By Lynn Rosen
What’s the biggest change happening in publishing today? Judith Appelbaum can tell you in a phrase: WYSIATI.
On September 19th, the long-time publishing industry professional will receive the Lifetime Service Award from the Book Industry Study Group (BISG). Appelbaum has worked in the industry since her first job out of college at Harper’s magazine, through stints as a columnist for The New York Times Book Review and managing editor for Publishers Weekly. In 1984, she launched her own company, Sensible Solutions, through which she helps authors and publishers with target marketing. She is the author of How to Get Happily Published: A Complete and Candid Guide, in its 5th edition and with 500,000+ copies in print. All of this experience has given Appelbaum has a wide lens through which to observe industry growth and change.
WYSIATI, an acronym borrowed from Daniel Kahneman’s Thinking Fast and Slow, means that “what you see is is all there is.” It’s something akin to a baby’s missing sense of object permanence: if it’s not in front of you, it doesn’t exist. This phenomenon would account for why Appelbaum, a keen and practical observer of the publishing business, believes that the biggest change in the industry is something that has gone largely unnoticed.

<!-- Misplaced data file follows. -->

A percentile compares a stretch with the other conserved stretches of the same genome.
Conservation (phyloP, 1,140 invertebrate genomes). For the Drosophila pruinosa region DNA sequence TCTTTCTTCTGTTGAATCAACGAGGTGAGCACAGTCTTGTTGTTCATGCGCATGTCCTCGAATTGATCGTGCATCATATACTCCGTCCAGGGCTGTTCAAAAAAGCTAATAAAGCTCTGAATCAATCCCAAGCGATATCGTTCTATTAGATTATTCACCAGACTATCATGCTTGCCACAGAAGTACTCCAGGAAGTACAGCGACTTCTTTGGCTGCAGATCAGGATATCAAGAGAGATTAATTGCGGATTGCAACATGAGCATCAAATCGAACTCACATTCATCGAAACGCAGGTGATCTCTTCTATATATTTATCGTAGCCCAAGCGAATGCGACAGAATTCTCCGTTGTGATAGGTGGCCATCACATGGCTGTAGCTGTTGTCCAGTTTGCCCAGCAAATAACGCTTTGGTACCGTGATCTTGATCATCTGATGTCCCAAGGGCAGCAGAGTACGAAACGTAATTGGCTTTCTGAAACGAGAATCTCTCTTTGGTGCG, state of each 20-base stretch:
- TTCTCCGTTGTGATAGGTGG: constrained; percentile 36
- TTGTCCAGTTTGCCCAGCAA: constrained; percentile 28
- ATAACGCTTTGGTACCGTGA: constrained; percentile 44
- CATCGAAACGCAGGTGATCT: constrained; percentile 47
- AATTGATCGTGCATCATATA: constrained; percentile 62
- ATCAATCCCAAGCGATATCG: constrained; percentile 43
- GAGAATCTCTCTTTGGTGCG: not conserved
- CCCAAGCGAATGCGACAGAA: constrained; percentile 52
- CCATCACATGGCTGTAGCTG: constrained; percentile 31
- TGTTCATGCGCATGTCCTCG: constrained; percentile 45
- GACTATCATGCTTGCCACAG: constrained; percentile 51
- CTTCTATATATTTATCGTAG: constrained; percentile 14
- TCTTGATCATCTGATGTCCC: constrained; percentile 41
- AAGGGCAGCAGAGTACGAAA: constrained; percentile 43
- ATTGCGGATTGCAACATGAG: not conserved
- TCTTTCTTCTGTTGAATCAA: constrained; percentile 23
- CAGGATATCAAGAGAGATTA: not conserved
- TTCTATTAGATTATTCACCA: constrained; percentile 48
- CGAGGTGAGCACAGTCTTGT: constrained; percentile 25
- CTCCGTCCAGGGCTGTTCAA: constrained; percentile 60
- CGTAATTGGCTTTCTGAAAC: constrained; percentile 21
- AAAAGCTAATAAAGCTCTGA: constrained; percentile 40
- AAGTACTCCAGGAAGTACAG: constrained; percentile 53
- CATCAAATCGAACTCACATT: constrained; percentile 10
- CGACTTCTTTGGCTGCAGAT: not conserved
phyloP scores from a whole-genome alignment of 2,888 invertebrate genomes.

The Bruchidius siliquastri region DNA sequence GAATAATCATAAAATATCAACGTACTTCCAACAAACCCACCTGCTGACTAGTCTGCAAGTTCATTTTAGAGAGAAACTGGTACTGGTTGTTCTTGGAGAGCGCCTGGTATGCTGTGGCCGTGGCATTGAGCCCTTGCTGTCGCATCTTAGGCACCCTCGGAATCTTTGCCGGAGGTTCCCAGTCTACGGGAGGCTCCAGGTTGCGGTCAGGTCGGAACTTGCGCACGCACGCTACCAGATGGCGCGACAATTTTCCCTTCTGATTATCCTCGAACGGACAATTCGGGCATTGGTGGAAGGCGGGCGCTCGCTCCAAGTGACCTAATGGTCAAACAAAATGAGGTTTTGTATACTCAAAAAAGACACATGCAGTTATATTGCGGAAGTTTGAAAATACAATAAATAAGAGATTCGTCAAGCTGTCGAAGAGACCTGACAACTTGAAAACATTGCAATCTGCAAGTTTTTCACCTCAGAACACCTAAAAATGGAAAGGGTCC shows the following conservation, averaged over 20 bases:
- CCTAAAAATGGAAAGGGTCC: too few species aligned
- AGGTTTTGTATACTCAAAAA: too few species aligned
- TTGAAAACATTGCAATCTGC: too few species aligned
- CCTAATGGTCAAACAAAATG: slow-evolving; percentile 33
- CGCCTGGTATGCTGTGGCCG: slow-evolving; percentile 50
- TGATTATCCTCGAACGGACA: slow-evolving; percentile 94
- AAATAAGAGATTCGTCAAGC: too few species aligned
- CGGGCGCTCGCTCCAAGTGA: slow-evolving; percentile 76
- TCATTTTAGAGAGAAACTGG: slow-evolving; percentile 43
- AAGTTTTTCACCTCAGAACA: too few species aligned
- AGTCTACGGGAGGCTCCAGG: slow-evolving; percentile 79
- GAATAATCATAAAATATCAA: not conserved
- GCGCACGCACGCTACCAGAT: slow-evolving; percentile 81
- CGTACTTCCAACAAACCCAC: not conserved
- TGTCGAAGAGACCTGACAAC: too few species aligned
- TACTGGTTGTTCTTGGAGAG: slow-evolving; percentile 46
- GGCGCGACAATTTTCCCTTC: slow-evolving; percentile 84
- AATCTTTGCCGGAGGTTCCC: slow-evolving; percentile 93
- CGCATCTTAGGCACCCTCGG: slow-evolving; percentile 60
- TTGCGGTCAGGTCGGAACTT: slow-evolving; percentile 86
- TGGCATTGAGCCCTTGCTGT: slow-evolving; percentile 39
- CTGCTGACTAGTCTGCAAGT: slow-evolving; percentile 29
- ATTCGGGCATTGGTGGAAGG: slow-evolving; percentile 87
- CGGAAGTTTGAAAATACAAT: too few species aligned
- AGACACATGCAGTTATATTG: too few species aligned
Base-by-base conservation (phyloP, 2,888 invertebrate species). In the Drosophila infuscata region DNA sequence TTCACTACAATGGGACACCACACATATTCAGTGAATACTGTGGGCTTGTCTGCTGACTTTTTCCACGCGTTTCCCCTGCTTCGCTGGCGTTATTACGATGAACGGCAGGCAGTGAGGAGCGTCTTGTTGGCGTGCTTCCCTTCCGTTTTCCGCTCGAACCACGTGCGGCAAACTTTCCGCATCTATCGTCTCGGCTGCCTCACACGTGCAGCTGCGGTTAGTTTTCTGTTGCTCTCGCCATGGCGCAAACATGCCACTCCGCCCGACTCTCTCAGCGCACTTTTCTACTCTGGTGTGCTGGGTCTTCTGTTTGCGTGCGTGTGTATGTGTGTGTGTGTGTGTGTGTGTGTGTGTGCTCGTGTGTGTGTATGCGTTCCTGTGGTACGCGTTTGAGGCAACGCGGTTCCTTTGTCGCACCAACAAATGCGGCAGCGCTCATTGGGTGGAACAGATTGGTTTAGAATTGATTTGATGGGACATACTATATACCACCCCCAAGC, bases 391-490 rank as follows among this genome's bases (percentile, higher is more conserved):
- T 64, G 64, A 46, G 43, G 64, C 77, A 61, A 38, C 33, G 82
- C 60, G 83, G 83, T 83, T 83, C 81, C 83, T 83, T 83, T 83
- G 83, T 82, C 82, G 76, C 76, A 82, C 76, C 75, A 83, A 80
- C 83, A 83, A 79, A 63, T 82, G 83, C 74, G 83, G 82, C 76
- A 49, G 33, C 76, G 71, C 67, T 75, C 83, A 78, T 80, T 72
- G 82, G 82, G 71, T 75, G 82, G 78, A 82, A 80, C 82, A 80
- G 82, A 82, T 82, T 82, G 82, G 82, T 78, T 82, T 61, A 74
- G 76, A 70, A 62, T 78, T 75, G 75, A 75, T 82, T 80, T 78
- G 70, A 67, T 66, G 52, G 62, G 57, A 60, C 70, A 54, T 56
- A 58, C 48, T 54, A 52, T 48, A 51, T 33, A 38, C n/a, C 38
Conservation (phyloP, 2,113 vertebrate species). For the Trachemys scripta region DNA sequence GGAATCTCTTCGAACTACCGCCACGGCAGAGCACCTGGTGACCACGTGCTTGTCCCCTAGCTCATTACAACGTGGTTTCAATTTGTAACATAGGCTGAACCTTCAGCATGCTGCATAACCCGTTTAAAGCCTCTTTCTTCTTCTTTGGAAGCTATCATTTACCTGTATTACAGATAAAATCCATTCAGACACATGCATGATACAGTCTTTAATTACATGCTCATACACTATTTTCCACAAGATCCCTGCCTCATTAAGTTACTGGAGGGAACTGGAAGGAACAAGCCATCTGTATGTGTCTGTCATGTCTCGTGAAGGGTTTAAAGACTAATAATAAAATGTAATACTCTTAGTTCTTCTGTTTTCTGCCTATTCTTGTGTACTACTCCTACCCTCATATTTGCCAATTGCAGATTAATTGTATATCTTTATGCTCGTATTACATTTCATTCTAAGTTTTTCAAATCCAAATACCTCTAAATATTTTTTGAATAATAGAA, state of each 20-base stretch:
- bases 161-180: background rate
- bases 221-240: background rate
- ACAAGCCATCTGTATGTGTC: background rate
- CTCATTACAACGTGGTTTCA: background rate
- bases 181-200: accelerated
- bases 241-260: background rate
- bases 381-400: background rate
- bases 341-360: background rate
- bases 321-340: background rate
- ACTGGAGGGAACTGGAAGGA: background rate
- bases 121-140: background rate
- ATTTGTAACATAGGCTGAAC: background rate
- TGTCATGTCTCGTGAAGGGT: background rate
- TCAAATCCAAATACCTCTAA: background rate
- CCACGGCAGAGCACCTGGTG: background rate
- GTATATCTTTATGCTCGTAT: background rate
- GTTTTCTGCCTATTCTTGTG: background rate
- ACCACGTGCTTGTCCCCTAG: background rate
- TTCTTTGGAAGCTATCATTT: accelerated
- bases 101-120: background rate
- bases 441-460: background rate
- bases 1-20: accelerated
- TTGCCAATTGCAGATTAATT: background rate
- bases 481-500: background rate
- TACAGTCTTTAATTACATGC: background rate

In 1998, Appelbaum sat for an interview with online journal Writers Write. Asked then what she thought the biggest change was in publishing over the previous 20 years, Appelbaum responded that it was “the enormous growth of professional, profitable small publishing companies.” Asked how she might answer the same question today, Appelbaum responds: “Oh, I’d say the same thing!”
Small, Indie and Self-publishers are Changing the Business
The introduction of important new digital formats notwithstanding, Appelbaum firmly believes that the most momentous change taking place right now in publishing is among small, independent, and self-publishers. “The enormous growth in small publishers and self-publishers began decades ago and has escalated enormously with digital opportunities.” Despite the existence of this growth, Appelbaum is convinced it is mostly undetected by the industry as a whole. “Its impact is almost as invisible as it used to be,” she says.